Despite the growth of alternative, right-leaning social media platforms like Truth Social, Gettr or Parler, and speculation that Twitter might become more welcoming to conservative viewpoints, Facebook remains the most important social network for reaching voters.
In 2020, 60% of voters reported using the social network every day. It’s the largest gathering of voters happening in your district every single day. Advertising is central to Facebook’s business model and organic engagement should always be paired with a paid strategy.
Recent changes in Facebook’s ad policies have impacted all advertisers generally, but political marketers particularly. Here are five tactics you can use to help make up the difference.
Use More Data
In early 2022, Facebook disabled the ability to target ads based on certain characteristics, including “political beliefs, social issues, causes, organizations, and figures.” This had previously been an important resource for smaller campaigns to reach the right audiences.
The good news is that Facebook still allows advertisers to target “custom audiences” of uploaded data like voter files. Republican candidates have free access to the GOP Data Center through their state parties. You can quickly and easily create files specifically for Facebook ads within the platform.
With more precise targeting, it was easy to reach potential supporters and advance them to a later stage of your conversion funnel. Put another way, you could pay more to reach the right people and get them to donate sooner.
Now, your audience is more generic so your ads need to appeal to a broader demographic. Use issues like gas prices, red light cameras, high taxes, and other topics driving mainstream political conversation. Aim for lower costs per acquisition at a lower conversion rate.
Introduce New Ads In A Separate Campaign
Facebook’s advertising platform uses artificial intelligence to find the ad variation you create that performs the “best.” Best, of course, is relative and sometimes you’ll want to take advantage of more time sensitive topics.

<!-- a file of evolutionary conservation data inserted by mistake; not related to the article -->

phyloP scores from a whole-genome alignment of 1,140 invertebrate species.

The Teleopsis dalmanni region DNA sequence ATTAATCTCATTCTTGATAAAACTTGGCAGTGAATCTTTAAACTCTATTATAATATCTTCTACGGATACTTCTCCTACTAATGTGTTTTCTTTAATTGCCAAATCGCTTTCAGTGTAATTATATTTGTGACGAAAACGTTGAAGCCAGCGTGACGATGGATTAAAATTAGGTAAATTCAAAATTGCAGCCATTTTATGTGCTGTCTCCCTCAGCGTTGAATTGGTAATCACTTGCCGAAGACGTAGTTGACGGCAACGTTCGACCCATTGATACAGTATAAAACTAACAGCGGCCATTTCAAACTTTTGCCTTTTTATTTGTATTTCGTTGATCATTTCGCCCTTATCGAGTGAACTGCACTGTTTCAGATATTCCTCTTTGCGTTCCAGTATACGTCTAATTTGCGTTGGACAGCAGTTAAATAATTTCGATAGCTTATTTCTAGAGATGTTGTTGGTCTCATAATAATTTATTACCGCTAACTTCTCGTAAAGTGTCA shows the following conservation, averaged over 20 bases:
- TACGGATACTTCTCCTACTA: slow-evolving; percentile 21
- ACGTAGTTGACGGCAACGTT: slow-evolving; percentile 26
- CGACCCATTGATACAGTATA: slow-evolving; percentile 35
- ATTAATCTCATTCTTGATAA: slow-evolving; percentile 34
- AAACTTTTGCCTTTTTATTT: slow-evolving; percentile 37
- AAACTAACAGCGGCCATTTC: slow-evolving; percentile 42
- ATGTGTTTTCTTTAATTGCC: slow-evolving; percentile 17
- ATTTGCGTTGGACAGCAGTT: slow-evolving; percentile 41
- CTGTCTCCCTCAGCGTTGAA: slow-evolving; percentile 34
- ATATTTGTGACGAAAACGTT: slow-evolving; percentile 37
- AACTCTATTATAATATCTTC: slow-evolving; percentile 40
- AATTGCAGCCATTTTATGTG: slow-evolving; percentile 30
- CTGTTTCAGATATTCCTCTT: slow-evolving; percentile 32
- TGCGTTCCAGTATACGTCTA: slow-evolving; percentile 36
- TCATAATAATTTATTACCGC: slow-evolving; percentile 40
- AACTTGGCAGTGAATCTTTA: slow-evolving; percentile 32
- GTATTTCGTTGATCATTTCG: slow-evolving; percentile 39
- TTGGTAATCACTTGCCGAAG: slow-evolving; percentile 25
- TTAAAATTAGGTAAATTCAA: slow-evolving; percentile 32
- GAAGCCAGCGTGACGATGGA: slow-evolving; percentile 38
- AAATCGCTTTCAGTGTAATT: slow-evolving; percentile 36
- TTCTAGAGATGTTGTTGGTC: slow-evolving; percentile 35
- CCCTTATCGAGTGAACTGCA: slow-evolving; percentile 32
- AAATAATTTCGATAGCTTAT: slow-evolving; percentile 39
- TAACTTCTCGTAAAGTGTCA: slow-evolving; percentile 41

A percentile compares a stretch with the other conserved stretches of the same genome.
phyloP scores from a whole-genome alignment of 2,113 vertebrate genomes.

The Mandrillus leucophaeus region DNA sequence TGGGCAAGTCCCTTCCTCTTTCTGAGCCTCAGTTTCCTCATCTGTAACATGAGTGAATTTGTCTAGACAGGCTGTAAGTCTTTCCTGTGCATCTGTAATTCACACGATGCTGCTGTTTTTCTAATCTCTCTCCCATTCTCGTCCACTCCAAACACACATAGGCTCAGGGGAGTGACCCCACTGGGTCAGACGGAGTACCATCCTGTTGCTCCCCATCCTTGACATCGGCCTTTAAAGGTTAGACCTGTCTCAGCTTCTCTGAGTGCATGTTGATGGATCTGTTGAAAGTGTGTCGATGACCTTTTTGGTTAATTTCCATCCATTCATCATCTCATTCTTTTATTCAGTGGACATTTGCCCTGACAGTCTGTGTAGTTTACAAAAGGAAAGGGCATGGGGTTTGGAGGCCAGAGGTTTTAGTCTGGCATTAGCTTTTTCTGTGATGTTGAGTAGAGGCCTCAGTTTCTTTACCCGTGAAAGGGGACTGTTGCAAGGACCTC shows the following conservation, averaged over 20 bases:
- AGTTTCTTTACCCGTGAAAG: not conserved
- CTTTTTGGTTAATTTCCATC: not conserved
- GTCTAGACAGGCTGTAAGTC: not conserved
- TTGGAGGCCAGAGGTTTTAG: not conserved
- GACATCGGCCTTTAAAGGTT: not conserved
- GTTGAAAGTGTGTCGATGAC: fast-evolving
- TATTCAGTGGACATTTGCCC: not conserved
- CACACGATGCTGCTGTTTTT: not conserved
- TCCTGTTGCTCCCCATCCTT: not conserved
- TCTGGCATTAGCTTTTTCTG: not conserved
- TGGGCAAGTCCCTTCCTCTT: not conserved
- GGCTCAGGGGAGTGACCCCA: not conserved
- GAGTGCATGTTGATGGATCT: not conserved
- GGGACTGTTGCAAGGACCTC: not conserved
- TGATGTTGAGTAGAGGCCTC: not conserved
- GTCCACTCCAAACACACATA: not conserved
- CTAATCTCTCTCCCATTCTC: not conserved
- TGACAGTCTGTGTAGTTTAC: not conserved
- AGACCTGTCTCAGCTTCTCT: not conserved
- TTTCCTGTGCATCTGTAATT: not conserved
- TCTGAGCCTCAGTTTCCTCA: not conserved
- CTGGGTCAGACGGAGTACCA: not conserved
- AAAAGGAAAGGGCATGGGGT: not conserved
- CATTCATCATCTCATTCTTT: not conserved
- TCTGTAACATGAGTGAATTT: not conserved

Instead of adding new ads to a campaign that’s already running, have a separate campaign for these new ads. Allow them to mature or “brew” in Facebook’s ad platform before moving them to your primary campaign and taking other ads offline.
Doing this helps in two ways: first, you don’t lose conversions on ads that are working during the new ads’ learning phase, and, second, your new ads will get the opportunity to generate interactions for the learning phase.
Selfie-style videos of your candidate have been shown to lower costs for Facebook advertising. If you are running static graphics or highly-produced videos, switch to these more candid videos with clear calls to action.
The overall performance of your ads will improve without having to spend any money, just a little candidate time.
Facebook Groups are the most effective channel for boosting organic reach on the platform. Every post or ad you create for your Page should be shared to a public group for your supporters.
Getting started is easy. Just create a public group associated with your page, adjust the moderation settings accordingly, then invite your own friends to join the group. You can also redirect signups from Facebook lead ads to join a group. It’s an easy way to incorporate relational organizing (friend to friend outreach) into your campaign.
Recent changes in how Facebook advertising works have had a negative impact on how political campaigns have typically used the platform. These tactics will help you adapt and continue to get the most from your paid Facebook strategy.